The Book Of Mozilla

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Displayed in [[Mozilla FirefoxEnlarge

Displayed in [[Mozilla Firefox

]] There is no real book entitled The Book of Mozilla. However, joking passages found in the Netscape Navigator and Mozilla series of browsers give this impression by pretending to be quotes from such a book; it is a parody of the Book of Revelation in the Bible. When given the URI about:mozilla, various versions of these browsers display a message in white text on a maroon background in the browser window. Some see these hidden jokes as Easter eggs since it requires some effort to find them.

1 Official verses

2 Unofficial verses

Table of contents

Official verses

Versions 1 to 4 displayed the following prophecy:

And the beast shall come forth surrounded by a roiling cloud of vengeance.
The house of the unbelievers shall be razed and they shall be scorched to the earth. Their tags shall blink until the end of days.
::from The Book of Mozilla, 12:10
"Their tags shall blink" refers to the controversial <blink> HTML tag introduced in an earlier Netscape version. This proprietary HTML extension, which made text blink on and off, was widely derided as annoying, distracting, and ugly. Soon after its introduction, the blink tag joined hideously garish backgrounds and animated GIFs as metonymy for badly designed web pages. The numbers 12:10 refer to the release date of Netscape 1.0, December 10, 1994.

Later Netscape browser versions—which were actually based on the Mozilla code—as well as the Mozilla browser itself displayed the following:

And the beast shall be made legion. Its numbers shall be increased a thousand thousand fold. The din of a million keyboards like unto a great storm shall cover the earth, and the followers of Mammon shall tremble.
::from The Book of Mozilla, 3:31
::(Red Letter Edition)
This text probably refers to Netscape's hope that, by opening the Mozilla source, they could attract a "legion" of developers who would help improve the software. Some suggest that "Mammon" refers obliquely to Microsoft, which seems plausible given that Microsoft Internet Explorer was Mozilla's chief competition. The numbers 3:31 refer to March 31, 1998, the date on which Netscape 5.0 was made open source.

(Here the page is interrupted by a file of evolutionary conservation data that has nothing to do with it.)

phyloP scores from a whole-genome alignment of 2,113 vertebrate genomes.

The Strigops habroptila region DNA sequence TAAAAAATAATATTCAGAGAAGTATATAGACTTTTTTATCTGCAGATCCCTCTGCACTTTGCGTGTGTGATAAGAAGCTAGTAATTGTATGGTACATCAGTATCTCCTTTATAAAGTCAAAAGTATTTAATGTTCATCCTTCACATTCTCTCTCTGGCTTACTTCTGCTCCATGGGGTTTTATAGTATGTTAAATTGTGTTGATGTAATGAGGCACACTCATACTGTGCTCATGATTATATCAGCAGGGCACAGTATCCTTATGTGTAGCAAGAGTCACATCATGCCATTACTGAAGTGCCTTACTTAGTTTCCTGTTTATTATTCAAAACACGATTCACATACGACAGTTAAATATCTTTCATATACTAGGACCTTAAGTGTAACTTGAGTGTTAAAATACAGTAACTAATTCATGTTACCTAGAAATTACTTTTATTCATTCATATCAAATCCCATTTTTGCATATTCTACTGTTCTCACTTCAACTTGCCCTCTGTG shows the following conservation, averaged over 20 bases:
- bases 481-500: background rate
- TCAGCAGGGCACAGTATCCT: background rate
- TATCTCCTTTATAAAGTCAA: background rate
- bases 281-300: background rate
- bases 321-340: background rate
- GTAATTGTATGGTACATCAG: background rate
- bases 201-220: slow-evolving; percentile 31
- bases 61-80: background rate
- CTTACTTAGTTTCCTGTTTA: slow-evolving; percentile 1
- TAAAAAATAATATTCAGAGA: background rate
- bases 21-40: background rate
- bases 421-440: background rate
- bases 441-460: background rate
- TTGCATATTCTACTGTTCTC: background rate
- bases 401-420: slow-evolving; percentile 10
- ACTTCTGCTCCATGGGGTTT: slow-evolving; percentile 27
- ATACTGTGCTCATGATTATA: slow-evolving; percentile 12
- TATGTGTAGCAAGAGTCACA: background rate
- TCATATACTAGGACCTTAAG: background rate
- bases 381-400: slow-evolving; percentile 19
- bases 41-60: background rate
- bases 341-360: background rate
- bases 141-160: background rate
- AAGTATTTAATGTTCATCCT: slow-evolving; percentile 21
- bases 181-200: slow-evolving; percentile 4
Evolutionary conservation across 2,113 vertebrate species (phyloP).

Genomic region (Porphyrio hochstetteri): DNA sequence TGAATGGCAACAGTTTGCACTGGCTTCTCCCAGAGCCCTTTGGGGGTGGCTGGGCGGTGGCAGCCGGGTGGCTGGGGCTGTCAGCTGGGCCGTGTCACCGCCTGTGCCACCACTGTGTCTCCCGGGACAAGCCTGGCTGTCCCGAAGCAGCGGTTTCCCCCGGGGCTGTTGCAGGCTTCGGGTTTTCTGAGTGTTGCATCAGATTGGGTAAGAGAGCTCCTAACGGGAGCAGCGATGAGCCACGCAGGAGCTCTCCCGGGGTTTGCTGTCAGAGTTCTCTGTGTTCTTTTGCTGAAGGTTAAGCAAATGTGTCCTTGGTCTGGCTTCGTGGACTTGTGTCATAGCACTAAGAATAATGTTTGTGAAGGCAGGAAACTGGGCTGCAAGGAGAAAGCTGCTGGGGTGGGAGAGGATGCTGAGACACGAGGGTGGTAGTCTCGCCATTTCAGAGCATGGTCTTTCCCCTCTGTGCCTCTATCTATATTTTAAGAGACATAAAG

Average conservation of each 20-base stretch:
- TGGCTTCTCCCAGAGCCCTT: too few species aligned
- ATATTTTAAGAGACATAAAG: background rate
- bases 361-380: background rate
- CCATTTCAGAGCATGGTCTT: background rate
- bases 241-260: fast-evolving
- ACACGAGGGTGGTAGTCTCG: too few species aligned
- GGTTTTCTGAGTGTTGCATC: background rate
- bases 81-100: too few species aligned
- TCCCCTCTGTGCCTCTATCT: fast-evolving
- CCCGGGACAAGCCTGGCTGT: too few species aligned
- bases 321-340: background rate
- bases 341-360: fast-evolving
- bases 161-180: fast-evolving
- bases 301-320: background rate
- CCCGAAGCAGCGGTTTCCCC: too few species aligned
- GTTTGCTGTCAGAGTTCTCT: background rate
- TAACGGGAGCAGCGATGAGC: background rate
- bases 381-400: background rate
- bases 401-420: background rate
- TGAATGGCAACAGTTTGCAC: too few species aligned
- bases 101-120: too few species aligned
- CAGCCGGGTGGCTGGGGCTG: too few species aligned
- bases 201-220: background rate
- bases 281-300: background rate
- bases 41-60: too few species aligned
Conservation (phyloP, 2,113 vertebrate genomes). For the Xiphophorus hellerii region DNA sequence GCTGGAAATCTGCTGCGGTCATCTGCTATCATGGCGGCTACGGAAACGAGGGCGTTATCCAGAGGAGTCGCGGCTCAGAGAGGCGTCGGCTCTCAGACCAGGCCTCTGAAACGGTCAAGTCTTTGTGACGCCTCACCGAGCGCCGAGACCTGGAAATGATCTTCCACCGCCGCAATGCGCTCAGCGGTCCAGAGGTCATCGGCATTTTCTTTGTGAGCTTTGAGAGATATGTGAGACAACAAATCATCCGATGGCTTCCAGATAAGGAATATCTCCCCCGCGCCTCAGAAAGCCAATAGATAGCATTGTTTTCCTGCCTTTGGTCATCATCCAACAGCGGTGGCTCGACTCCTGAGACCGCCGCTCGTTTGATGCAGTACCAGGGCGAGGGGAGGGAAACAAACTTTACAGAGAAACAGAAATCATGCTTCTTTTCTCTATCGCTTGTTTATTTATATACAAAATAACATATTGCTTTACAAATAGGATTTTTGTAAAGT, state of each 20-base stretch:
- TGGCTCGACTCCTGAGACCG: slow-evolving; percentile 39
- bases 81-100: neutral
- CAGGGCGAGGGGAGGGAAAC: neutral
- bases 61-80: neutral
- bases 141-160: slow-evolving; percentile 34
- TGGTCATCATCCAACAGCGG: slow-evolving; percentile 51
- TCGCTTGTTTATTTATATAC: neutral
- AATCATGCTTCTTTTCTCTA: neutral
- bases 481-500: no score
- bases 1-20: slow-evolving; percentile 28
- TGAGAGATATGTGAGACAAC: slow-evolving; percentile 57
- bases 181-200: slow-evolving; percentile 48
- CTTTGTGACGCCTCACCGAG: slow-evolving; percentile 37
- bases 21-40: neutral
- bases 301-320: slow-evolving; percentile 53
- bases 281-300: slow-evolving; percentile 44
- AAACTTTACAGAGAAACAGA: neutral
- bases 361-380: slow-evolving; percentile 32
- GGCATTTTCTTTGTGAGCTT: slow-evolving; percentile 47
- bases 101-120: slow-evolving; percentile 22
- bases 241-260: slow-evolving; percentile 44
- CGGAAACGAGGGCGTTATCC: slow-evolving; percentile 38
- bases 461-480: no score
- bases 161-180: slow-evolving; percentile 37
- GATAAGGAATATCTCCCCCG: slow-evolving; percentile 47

The next instalment (7:15) is said to be written by Neil Deakin to mark the establishment of the Mozilla Foundation, which cut Mozilla loose from its parent company Netscape/AOL. Moreover, it hints at the separation of the browser (Firefox) and the mail/news client (Thunderbird) by a reference to the name "Firebird", which was what Mozilla Firefox was called before the name was changed to avoid trademark difficulties.

And so at last the beast fell and the unbelievers rejoiced. But all was not lost, for from the ash rose a great bird. The bird gazed down upon the unbelievers and cast fire and thunder upon them. For the beast had been reborn with its strength renewed, and the followers of Mammon cowered in horror.
::from The Book of Mozilla, 7:15
::(Red Letter Edition)

Unofficial verses

With the shift of focus to the Firefox browser and its renaming, a new verse has been written and put under the about:firefox URI. The new verse is only available after installing the Firesomething extension and reads:

Lo, the bird of fire was magnificent! But a roiling storm was brewing to the south, and dark clouds loomed on the horizon. The bird knew a grim conflict was close at hand and that it could not triumph in its current form. It sat very still, contemplating the situation. Suddenly, in a flash of light and flame, the bird took the form of a great fox the likes of which had never been seen in this land. The dark clouds were scattered to the wind. And all who witnessed this spectacle were awed by its power.
::from The Book of Mozilla, 8:10
The same extension also adds another verse from the Extended Edition under the about:firesomething URI:

''And there was a great commotion among the believers and nonbelievers alike, for they saw a great fox of fire and knew not its true nature. But just then a faithful believer extended his hand, and offered a gift to the fiery fox. And the fox was enabled to show its true nature as an ever-changing being, and it turned into a great oyster of power. And the oyster opened its shell, revealing a dazzling pearl to all who would look upon it.
::from The Book of Mozilla – Extended Edition, 8:12
Also, in versions of Internet Explorer at least as early as 5.0, the about:mozilla URI gives a blue screen similar in colour to the BSOD. This is one of Internet Explorer's Easter eggs.

The Book of Mozilla "Apocrypha"